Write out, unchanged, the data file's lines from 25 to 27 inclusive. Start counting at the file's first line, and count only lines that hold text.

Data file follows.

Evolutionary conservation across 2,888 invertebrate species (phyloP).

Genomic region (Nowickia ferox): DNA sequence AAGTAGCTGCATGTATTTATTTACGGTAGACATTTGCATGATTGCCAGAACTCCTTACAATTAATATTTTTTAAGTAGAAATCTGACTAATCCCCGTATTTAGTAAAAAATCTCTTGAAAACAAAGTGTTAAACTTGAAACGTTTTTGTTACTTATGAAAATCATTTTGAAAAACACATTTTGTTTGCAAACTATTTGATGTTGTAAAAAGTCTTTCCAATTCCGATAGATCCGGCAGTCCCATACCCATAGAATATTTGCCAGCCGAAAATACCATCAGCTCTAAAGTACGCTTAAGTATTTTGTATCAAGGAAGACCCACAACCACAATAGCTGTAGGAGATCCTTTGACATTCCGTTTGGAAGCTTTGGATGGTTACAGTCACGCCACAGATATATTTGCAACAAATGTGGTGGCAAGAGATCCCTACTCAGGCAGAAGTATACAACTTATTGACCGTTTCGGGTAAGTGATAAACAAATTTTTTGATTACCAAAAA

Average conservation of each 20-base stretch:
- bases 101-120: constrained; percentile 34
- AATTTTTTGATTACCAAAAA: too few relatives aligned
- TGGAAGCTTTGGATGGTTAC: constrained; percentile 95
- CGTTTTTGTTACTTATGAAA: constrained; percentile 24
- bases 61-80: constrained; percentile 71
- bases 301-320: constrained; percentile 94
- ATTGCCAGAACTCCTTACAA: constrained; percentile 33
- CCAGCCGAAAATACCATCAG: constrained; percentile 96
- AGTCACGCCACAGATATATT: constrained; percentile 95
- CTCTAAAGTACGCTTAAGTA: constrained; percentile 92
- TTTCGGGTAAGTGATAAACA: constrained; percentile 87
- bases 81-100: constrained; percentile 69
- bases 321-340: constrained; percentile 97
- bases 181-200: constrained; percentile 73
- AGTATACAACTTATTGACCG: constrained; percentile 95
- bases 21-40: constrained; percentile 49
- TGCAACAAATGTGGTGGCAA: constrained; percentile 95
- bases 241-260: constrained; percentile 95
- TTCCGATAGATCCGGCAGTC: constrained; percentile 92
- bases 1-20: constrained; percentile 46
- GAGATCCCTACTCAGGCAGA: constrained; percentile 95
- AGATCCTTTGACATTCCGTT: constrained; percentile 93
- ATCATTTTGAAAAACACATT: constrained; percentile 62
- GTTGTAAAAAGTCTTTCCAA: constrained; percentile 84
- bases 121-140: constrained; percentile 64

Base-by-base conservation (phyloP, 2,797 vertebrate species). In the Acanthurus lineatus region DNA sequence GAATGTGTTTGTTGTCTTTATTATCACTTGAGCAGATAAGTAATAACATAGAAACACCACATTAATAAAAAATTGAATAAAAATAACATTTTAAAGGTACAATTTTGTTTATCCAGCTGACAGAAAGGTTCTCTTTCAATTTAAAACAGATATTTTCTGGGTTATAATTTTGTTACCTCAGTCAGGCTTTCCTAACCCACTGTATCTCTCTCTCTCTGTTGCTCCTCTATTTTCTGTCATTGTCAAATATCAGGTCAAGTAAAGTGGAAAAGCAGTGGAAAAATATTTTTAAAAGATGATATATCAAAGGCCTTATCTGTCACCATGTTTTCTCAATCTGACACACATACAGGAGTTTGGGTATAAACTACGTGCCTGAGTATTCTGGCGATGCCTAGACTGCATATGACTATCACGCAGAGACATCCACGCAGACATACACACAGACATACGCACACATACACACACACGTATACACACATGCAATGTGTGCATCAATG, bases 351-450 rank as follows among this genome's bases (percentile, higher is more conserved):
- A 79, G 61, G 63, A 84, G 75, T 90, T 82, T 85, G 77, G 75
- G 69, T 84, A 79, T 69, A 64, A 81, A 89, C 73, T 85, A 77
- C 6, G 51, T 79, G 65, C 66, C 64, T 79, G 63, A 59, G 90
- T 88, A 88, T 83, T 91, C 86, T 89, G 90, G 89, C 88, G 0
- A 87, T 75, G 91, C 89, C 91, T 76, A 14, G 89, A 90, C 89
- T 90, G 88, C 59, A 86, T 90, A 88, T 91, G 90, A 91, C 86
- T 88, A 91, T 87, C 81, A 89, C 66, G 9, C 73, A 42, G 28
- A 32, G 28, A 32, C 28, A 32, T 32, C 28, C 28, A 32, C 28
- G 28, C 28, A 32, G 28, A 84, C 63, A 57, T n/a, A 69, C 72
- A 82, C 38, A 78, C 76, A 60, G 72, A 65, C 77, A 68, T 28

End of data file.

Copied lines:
- AGATCCTTTGACATTCCGTT: constrained; percentile 93
- ATCATTTTGAAAAACACATT: constrained; percentile 62
- GTTGTAAAAAGTCTTTCCAA: constrained; percentile 84